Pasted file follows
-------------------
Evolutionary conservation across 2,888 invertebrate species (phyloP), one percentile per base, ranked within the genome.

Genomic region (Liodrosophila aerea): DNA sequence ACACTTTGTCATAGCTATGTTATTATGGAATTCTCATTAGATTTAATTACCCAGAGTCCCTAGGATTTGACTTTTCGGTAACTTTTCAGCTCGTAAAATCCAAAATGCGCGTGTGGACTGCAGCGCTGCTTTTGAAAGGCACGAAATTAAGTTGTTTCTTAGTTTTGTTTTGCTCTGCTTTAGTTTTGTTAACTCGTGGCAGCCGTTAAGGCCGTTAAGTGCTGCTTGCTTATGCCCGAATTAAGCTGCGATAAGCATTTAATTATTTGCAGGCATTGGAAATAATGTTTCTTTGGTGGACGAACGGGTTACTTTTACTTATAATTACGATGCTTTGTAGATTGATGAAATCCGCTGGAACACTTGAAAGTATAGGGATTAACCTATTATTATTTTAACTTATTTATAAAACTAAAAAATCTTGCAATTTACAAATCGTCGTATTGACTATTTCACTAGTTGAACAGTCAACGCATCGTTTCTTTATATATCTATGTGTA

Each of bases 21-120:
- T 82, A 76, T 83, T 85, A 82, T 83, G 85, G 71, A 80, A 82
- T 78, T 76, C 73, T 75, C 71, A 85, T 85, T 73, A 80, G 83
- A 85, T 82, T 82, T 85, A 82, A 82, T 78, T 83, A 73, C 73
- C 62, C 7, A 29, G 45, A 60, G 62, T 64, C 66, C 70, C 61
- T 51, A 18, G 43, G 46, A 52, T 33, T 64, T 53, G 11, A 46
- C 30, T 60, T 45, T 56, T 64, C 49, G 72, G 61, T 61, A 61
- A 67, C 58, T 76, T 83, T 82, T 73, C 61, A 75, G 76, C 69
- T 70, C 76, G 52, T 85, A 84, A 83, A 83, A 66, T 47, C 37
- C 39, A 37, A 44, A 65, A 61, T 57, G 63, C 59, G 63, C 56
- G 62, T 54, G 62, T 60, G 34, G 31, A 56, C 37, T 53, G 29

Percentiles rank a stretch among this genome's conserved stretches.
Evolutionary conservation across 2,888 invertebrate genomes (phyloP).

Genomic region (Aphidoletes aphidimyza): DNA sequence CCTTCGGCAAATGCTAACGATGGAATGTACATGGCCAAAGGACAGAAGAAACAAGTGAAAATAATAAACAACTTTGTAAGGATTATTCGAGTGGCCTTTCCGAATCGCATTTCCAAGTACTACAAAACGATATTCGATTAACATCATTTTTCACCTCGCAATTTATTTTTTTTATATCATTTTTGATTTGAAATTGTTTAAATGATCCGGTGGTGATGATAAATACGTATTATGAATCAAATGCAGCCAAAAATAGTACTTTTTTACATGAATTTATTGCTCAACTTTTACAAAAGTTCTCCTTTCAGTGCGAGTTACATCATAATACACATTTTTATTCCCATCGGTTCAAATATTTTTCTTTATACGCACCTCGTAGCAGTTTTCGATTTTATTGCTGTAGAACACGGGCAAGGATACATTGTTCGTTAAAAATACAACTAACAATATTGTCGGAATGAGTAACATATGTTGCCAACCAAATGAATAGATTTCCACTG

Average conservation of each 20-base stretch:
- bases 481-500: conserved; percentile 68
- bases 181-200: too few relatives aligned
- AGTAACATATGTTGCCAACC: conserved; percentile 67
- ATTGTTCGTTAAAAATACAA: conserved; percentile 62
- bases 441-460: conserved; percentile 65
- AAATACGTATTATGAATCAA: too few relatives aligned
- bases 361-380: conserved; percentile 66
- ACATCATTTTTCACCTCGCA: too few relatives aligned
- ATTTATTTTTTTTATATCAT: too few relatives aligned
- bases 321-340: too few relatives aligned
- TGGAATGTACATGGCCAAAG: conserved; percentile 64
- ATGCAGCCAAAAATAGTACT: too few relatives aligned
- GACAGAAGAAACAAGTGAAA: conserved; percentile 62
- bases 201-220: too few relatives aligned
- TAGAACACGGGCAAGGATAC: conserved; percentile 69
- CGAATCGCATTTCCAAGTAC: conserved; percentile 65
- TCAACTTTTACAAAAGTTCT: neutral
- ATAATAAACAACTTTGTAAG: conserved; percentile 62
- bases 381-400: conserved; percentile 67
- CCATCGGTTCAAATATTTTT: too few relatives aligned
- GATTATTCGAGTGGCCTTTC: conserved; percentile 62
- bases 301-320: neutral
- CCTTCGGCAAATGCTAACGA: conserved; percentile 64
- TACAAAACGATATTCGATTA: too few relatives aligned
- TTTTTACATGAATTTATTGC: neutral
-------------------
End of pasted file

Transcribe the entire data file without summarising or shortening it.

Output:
Evolutionary conservation across 2,888 invertebrate species (phyloP), one percentile per base, ranked within the genome.

Genomic region (Liodrosophila aerea): DNA sequence ACACTTTGTCATAGCTATGTTATTATGGAATTCTCATTAGATTTAATTACCCAGAGTCCCTAGGATTTGACTTTTCGGTAACTTTTCAGCTCGTAAAATCCAAAATGCGCGTGTGGACTGCAGCGCTGCTTTTGAAAGGCACGAAATTAAGTTGTTTCTTAGTTTTGTTTTGCTCTGCTTTAGTTTTGTTAACTCGTGGCAGCCGTTAAGGCCGTTAAGTGCTGCTTGCTTATGCCCGAATTAAGCTGCGATAAGCATTTAATTATTTGCAGGCATTGGAAATAATGTTTCTTTGGTGGACGAACGGGTTACTTTTACTTATAATTACGATGCTTTGTAGATTGATGAAATCCGCTGGAACACTTGAAAGTATAGGGATTAACCTATTATTATTTTAACTTATTTATAAAACTAAAAAATCTTGCAATTTACAAATCGTCGTATTGACTATTTCACTAGTTGAACAGTCAACGCATCGTTTCTTTATATATCTATGTGTA

Each of bases 21-120:
- T 82, A 76, T 83, T 85, A 82, T 83, G 85, G 71, A 80, A 82
- T 78, T 76, C 73, T 75, C 71, A 85, T 85, T 73, A 80, G 83
- A 85, T 82, T 82, T 85, A 82, A 82, T 78, T 83, A 73, C 73
- C 62, C 7, A 29, G 45, A 60, G 62, T 64, C 66, C 70, C 61
- T 51, A 18, G 43, G 46, A 52, T 33, T 64, T 53, G 11, A 46
- C 30, T 60, T 45, T 56, T 64, C 49, G 72, G 61, T 61, A 61
- A 67, C 58, T 76, T 83, T 82, T 73, C 61, A 75, G 76, C 69
- T 70, C 76, G 52, T 85, A 84, A 83, A 83, A 66, T 47, C 37
- C 39, A 37, A 44, A 65, A 61, T 57, G 63, C 59, G 63, C 56
- G 62, T 54, G 62, T 60, G 34, G 31, A 56, C 37, T 53, G 29

Percentiles rank a stretch among this genome's conserved stretches.
Evolutionary conservation across 2,888 invertebrate genomes (phyloP).

Genomic region (Aphidoletes aphidimyza): DNA sequence CCTTCGGCAAATGCTAACGATGGAATGTACATGGCCAAAGGACAGAAGAAACAAGTGAAAATAATAAACAACTTTGTAAGGATTATTCGAGTGGCCTTTCCGAATCGCATTTCCAAGTACTACAAAACGATATTCGATTAACATCATTTTTCACCTCGCAATTTATTTTTTTTATATCATTTTTGATTTGAAATTGTTTAAATGATCCGGTGGTGATGATAAATACGTATTATGAATCAAATGCAGCCAAAAATAGTACTTTTTTACATGAATTTATTGCTCAACTTTTACAAAAGTTCTCCTTTCAGTGCGAGTTACATCATAATACACATTTTTATTCCCATCGGTTCAAATATTTTTCTTTATACGCACCTCGTAGCAGTTTTCGATTTTATTGCTGTAGAACACGGGCAAGGATACATTGTTCGTTAAAAATACAACTAACAATATTGTCGGAATGAGTAACATATGTTGCCAACCAAATGAATAGATTTCCACTG

Average conservation of each 20-base stretch:
- bases 481-500: conserved; percentile 68
- bases 181-200: too few relatives aligned
- AGTAACATATGTTGCCAACC: conserved; percentile 67
- ATTGTTCGTTAAAAATACAA: conserved; percentile 62
- bases 441-460: conserved; percentile 65
- AAATACGTATTATGAATCAA: too few relatives aligned
- bases 361-380: conserved; percentile 66
- ACATCATTTTTCACCTCGCA: too few relatives aligned
- ATTTATTTTTTTTATATCAT: too few relatives aligned
- bases 321-340: too few relatives aligned
- TGGAATGTACATGGCCAAAG: conserved; percentile 64
- ATGCAGCCAAAAATAGTACT: too few relatives aligned
- GACAGAAGAAACAAGTGAAA: conserved; percentile 62
- bases 201-220: too few relatives aligned
- TAGAACACGGGCAAGGATAC: conserved; percentile 69
- CGAATCGCATTTCCAAGTAC: conserved; percentile 65
- TCAACTTTTACAAAAGTTCT: neutral
- ATAATAAACAACTTTGTAAG: conserved; percentile 62
- bases 381-400: conserved; percentile 67
- CCATCGGTTCAAATATTTTT: too few relatives aligned
- GATTATTCGAGTGGCCTTTC: conserved; percentile 62
- bases 301-320: neutral
- CCTTCGGCAAATGCTAACGA: conserved; percentile 64
- TACAAAACGATATTCGATTA: too few relatives aligned
- TTTTTACATGAATTTATTGC: neutral